Elizabeth SchambelanNew York, August 2019
Everybody else seems to have stopped thinking about you, but I haven’t. It’s not that I’m obsessed with you or anything, it’s that I’m constantly reminded of you. From my office I can see a new skyscraper that has reared up near the waterfront just south of Hudson Yards, and I know the developers must be touting it as “HudYar-adjacent” or “trophy-proximate” or “a full-amenities frontier outpost of the New West Chelsea”—never mind that the New West Chelsea would more accurately be called the New Hell’s Kitchen, a name that, though decidedly off-brand, is also very apropos, particularly in abbreviated form. Every time I glance out my window and see the modishly misshapen new spire, my mind’s eye ricochets uptown, to you, the fulcrum of it all, the navel of New Hell.
One of the things I think about is the way you override thought. You elicit such a visceral initial response. When a person first sets eyes on you, their optic nerve sends an urgent signal straight to the amygdala, bypassing all cognitive processes. The signal makes itself felt not as a thought but as a feeling, which may be expressed by the primordial phoneme UGH. Like the fight-or-flight response, the disgust response is fundamental to our survival and is controlled by the primitive-mammal part of our brains. Usually, public sculpture does not strike our primitive-mammal brains as an imminent threat to our existence. But you do. Thomas Heatherwick presumably has an amygdala, as do all the many individuals who must have said, at various points between conception and construction: Yes! This is a good idea! How is it possible that you were built? And what exactly are you?
People attempting to describe you usually mention aliens, insects, or both. Insects are basically terrestrial aliens anyway, at least within the symbolic economy of science fiction, where benevolent visitors from outer space tend to be anthropomorphic, and evil ones often resemble bipedal arthropods. In your case we seem to be dealing with only part of a gigantic alien insect, although it’s not at all clear which part, or what stage of the life cycle. You look like an armored torso, a carapace or cuirass, but there’s also kind of an Oz-the-Great-and-Terrible thing going on, intimations of a disembodied head. You could also be a colossal pupa. Meanwhile, the suggestion of a hive is somehow superimposed on all of these possibilities. Your very indeterminacy—sculpture? building? torso? pupa? hive?—provokes anxiety, contributing to the overall effect of grotesque, looming menace.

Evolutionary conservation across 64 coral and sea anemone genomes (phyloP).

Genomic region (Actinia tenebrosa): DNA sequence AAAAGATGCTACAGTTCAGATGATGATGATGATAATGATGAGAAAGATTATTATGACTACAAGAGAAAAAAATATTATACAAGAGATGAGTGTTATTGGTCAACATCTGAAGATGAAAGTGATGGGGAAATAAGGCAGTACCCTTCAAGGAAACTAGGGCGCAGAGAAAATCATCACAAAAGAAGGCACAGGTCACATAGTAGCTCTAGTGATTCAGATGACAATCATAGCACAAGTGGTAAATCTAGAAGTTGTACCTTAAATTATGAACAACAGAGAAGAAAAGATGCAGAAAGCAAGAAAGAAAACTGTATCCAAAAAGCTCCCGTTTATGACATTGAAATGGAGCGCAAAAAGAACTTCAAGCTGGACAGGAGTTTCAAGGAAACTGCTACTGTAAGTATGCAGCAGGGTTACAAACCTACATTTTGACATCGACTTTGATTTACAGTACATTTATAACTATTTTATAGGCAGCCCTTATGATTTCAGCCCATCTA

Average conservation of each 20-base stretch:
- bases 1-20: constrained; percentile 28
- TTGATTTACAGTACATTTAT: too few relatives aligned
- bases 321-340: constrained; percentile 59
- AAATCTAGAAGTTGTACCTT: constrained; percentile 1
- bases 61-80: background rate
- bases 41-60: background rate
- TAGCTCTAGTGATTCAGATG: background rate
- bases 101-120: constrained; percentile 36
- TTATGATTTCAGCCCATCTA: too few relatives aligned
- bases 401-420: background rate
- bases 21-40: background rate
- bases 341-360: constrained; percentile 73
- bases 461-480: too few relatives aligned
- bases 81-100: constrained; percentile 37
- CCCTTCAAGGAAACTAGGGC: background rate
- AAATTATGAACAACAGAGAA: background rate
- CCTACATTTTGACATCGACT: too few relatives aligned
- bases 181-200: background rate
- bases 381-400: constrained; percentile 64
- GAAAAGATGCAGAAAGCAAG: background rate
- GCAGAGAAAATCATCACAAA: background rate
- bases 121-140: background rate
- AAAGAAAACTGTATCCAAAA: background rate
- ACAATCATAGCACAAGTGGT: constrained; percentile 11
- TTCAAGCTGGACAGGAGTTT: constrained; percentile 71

And yet—and yet—you are so thoroughly dwarfed by the starchitectural behemoths all around you as to seem absurdly tiny by comparison. You are both way too big AND way too small. This amazing double failure of scale is one of the things about you that I simply cannot get over.
In fairness, I should acknowledge that you become less disgusting at close range. Your interior is not gross. It’s just very postmodern, which is an otiose thing for contemporary architecture to be. Postmodernism, per Fredric Jameson, is the cultural logic of late capitalism. We are so far beyond that now. Late capitalism was still at least somewhat constrained by its own hypocrisies (as expressed in the rhetoric of “conservatism”). But late-late-late capitalism seems to have shed virtually all inhibition. Short of sticking a colossal banner reading FUCK YOU, POORS at the pinnacle of 30 Hudson Yards, it’s hard to imagine how the development could more clearly telegraph the cultural logic of our era. Yet here you are, offering your textbook rendition of hyperspace, a quintessentially po-mo architectural effect that today inspires nostalgia for the era of Max Headroom and asymmetrical earrings. Your hyperspace is kitsch. Its Escher-ish disorientations are no match for current reality, which has outstripped the capacities of any sort of spatial modeling. To grasp this, we need look no further than your very own Vessel Ambassadors. Diagramming the interdimensional insanities of an epoch in which that job title can exist is going to require something like string theory.
Terrifying yet laughable, decadent yet boring, semiotically incoherent yet way too on-the-nose, and heinous—I mean, aesthetically, just heinous… I suppose you are a wonder of the world, a sublime monument to badness. Whatever is wrong with you is wrong not just aesthetically but absolutely, existentially, ontologically. In one of the essays in Men in Dark Times, Hannah Arendt proposes “moral taste” as the faculty that permitted Rosa Luxemburg and her friends and comrades to find one another and to act collectively, as beacons. You’re sort of the opposite of Rosa Luxemburg, a cyclonic consolidation of the dark energy of dark times. The intersecting lines of your reticulated structure represent all the crossroads, all the significant junctures in the design process, and in the development process, and in history—all the diseased decision trees that brought us to this moment. I should congratulate you, because this moment is your moment, the moment of an object that is called the Vessel but is full of holes.